Water quality pilot project encouraging, Coba says
By MITCH LIES
For the Capital Press
Oregon's director of agriculture says a pilot project monitoring the water quality of two creeks is showing that farmers are protecting that resource. She hopes to expand the project in the future.
By MITCH LIES
For the Capital Press
SALEM — An initial assessment of how Oregon agriculture is affecting water quality in a specific watershed is highly encouraging, according to Oregon Department of Agriculture Director Katy Coba.
“The good news that has come out of that assessment is we have only identified about 2 percent of that whole stretch in Noyer Creek (one of two pilot projects that ODA has initiated) where we have agricultural activities on what we call bare ground,” Coba said.
Coba’s comments came at the Oregon Seed Growers League’s 73rd annual convention, held Dec. 2 and 3 at the Salem Convention Center. Participation at the convention topped 500, up from 435 the year before.
The state this past year initiated the two agricultural water quality pilot projects, one on Noyer Creek in Clackamas County and one on Mill Creek in Wasco County, to try to determine if its agricultural water quality program is adequately protecting the state’s water quality.
The assessment marks the first time the state has dedicated resources to monitoring the effectiveness of its efforts to protect water quality from agricultural practices.
The department anticipates expanding the pilot project to other watersheds in the future, Coba said.
“Our goal in the department is to have an agricultural water quality program that is effective, that keeps agriculture in business, that keeps agriculture economically viable,” Coba said.
Coba said she believes the agricultural community has done a good job of protecting water quality since 1993, when the state initiated its agricultural water quality program under Senate Bill 1010. The problem, she said, is the state has little data showing on-the-ground improvements.
“The challenge that has arisen the last couple of years has been questions about what agriculture is doing, and if things that we are doing on the ground are effective,” she said.
Coba characterized the initial assessment as “very good news for us and very good news for the industry.”
“If we can deliver that kind of news, as well as do some monitoring in that area and make progress where we do identify bare ground, I think that is really going to help us and the industry keep our agricultural water quality program in the framework that we want it, as opposed to moving to some place that, frankly, some environmental groups would like to go … and that is more along the lines of requiring mandatory buffers,” Coba said.
“Our follow-up now is to conduct outreach to those landowners (on Noyer Creek that have bare ground) and see if we can get them some help in technical assistance, and maybe some resources, and make improvements on their activities, so that they don’t have bare ground that could negatively impact water quality,” Coba said.
“It is important for us to start small, learn what works well, and identify what we need to tweak,” she said.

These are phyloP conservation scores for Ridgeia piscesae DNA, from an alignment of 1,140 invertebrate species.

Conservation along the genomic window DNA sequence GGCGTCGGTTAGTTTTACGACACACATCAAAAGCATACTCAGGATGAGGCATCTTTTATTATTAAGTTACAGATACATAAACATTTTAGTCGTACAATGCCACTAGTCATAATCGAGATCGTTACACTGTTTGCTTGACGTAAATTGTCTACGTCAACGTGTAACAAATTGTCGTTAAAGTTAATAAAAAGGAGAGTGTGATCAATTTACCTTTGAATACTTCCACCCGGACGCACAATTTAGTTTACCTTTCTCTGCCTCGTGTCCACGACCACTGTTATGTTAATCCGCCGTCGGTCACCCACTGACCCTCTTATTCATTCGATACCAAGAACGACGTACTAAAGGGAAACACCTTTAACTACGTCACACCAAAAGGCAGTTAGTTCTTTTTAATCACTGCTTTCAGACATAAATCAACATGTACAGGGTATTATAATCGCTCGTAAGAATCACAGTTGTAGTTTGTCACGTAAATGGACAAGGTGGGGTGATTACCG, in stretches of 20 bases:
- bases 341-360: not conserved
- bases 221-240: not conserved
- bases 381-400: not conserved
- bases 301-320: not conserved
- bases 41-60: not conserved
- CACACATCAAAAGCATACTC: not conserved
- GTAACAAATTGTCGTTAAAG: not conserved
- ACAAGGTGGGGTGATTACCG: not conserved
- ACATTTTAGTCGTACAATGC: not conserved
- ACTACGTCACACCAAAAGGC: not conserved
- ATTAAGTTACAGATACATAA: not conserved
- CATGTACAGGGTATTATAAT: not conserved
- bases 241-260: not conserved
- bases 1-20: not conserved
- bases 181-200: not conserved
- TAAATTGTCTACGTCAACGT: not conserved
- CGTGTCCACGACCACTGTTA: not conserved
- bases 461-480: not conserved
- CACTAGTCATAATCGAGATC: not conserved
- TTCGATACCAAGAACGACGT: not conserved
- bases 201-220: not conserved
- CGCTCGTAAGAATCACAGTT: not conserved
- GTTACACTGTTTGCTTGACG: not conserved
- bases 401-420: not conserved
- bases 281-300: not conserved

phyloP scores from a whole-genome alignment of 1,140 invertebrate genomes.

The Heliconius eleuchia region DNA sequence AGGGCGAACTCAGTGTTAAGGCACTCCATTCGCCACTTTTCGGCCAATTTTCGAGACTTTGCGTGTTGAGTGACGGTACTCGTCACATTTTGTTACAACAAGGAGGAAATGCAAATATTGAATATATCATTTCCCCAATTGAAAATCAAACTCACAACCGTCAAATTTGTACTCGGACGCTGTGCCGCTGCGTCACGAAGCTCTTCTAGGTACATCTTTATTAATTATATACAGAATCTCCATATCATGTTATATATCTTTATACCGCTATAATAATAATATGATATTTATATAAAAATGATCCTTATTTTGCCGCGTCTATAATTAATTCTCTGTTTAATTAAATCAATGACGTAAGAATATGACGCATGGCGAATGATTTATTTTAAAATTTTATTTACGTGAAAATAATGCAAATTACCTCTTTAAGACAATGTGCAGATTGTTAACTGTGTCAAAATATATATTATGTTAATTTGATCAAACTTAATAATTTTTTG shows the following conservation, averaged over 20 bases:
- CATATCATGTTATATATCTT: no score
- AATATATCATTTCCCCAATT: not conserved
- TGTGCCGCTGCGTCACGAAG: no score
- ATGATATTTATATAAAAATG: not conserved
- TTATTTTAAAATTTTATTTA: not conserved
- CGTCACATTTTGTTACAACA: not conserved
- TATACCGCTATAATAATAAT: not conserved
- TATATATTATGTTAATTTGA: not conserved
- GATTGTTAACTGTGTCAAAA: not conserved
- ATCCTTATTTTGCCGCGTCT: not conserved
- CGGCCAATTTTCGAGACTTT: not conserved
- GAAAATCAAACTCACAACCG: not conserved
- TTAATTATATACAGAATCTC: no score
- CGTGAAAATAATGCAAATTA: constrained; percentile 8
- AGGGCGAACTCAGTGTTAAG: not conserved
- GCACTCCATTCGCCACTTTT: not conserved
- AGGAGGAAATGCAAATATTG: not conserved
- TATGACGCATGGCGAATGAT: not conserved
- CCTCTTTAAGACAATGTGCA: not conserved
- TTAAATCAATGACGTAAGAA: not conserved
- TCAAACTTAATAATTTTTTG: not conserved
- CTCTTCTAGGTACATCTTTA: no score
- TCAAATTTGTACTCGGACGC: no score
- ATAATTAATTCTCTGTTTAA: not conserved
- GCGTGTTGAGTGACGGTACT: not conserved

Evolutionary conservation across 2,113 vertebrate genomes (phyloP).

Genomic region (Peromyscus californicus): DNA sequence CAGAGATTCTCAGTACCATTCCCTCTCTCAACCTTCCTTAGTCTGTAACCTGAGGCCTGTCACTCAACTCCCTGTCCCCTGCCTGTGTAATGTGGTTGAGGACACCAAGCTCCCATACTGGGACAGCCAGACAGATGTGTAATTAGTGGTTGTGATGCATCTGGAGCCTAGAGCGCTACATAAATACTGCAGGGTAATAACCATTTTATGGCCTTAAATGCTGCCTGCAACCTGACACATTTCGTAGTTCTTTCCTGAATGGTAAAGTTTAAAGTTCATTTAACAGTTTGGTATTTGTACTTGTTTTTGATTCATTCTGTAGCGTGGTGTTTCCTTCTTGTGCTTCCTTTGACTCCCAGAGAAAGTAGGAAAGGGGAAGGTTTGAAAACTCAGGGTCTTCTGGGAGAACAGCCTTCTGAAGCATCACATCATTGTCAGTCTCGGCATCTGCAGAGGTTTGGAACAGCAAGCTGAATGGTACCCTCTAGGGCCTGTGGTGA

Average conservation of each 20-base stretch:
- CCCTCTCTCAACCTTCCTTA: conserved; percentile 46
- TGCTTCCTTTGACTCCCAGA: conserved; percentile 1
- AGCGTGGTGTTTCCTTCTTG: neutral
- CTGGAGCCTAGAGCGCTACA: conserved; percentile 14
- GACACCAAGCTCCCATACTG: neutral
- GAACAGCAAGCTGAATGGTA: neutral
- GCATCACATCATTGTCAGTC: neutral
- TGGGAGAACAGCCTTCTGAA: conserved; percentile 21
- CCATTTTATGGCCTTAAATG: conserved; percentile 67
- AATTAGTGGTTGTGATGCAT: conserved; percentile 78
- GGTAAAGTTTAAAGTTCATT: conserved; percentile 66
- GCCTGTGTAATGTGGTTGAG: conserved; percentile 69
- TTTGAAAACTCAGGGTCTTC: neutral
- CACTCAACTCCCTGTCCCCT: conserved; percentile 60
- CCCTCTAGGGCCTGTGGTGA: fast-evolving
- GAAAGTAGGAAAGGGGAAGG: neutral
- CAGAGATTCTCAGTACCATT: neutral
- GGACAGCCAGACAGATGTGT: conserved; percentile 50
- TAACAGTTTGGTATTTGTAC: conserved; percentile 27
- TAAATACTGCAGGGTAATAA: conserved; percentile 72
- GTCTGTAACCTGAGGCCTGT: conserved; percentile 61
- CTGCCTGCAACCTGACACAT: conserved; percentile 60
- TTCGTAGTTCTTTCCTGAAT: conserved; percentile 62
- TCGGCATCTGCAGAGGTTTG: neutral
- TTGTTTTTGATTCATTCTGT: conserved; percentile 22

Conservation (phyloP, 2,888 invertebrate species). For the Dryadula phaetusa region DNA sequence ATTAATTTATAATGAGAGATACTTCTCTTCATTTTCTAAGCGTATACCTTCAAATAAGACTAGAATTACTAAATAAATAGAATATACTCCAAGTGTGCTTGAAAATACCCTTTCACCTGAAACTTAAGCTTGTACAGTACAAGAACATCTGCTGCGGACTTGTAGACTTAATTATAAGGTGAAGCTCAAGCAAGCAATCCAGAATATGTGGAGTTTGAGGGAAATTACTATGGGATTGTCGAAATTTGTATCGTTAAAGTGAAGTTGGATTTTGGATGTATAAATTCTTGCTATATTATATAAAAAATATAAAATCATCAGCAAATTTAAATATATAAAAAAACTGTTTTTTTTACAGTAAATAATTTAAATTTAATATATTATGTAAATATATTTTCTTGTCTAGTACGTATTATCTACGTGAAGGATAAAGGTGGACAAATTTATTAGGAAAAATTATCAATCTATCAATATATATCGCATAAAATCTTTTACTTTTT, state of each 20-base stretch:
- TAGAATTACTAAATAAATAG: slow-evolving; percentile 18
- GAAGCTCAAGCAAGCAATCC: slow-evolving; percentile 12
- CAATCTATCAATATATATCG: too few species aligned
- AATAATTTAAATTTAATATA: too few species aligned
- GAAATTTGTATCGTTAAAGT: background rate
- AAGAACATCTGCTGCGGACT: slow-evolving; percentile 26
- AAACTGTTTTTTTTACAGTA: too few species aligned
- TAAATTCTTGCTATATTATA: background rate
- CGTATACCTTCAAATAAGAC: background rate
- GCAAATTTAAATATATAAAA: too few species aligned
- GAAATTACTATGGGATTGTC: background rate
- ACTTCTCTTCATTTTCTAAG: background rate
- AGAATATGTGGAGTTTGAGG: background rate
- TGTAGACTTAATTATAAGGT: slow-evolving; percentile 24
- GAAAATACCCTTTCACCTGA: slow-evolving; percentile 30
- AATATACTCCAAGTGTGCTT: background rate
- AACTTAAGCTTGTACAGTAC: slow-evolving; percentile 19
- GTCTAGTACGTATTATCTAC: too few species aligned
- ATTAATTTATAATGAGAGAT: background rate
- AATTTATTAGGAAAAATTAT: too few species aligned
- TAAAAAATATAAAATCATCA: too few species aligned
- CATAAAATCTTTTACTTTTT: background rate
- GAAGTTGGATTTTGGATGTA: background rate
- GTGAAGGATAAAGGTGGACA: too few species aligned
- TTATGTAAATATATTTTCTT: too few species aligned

On another front, Coba said Gov. John Kitzhaber has put resources into water storage development — resources that could allow the state to develop more water storage in the future.
“For the first time in my tenure as director, we’re seeing a collective interest, and, frankly, a pressure on building, in terms of being able to identify new opportunities for water storage, particularly in light of climate change, in light of reducing snow pack,” she said.
“More and more people are recognizing that we’ve got to figure out ways to store more water in the state, whether it is for municipal uses, whether it is for wildlife, or, in particular, for agricultural uses and the economic benefit that comes within agriculture if you can apply water to land,” Coba said.
Although to date new water storage efforts are mostly centered on the east side of the state, she said, “There is certainly the recognition that in the summertime in the Willamette Valley, we run short of water.”
Coba ended her presentation by saying that the two hardest-hit sectors of Oregon agriculture, the nursery and grass seed industries, have rebounded from the economic downturn caused by the recession. And, she said, “The prognosis into the future is looking good. We continue to break our farm gate value records within the state of Oregon. I think the general public sentiment is people like Oregon agriculture.
“They don’t always understand or like the tools that we use,” she said. “Our job is to continue to tell our story about how important it is for us for us to have the tools that we need to keep this industry as strong as it is.
“But we are up to 15 percent of Oregon’s economy,” she said. “The future looks bright. There are a lot of new mouths out there that we predict we will have to be feeding in the next 30 years, so I think for us, if we continue to hang together, we can deal with these challenges that we are facing and continue to be a very viable part of Oregon’s economy in the future.”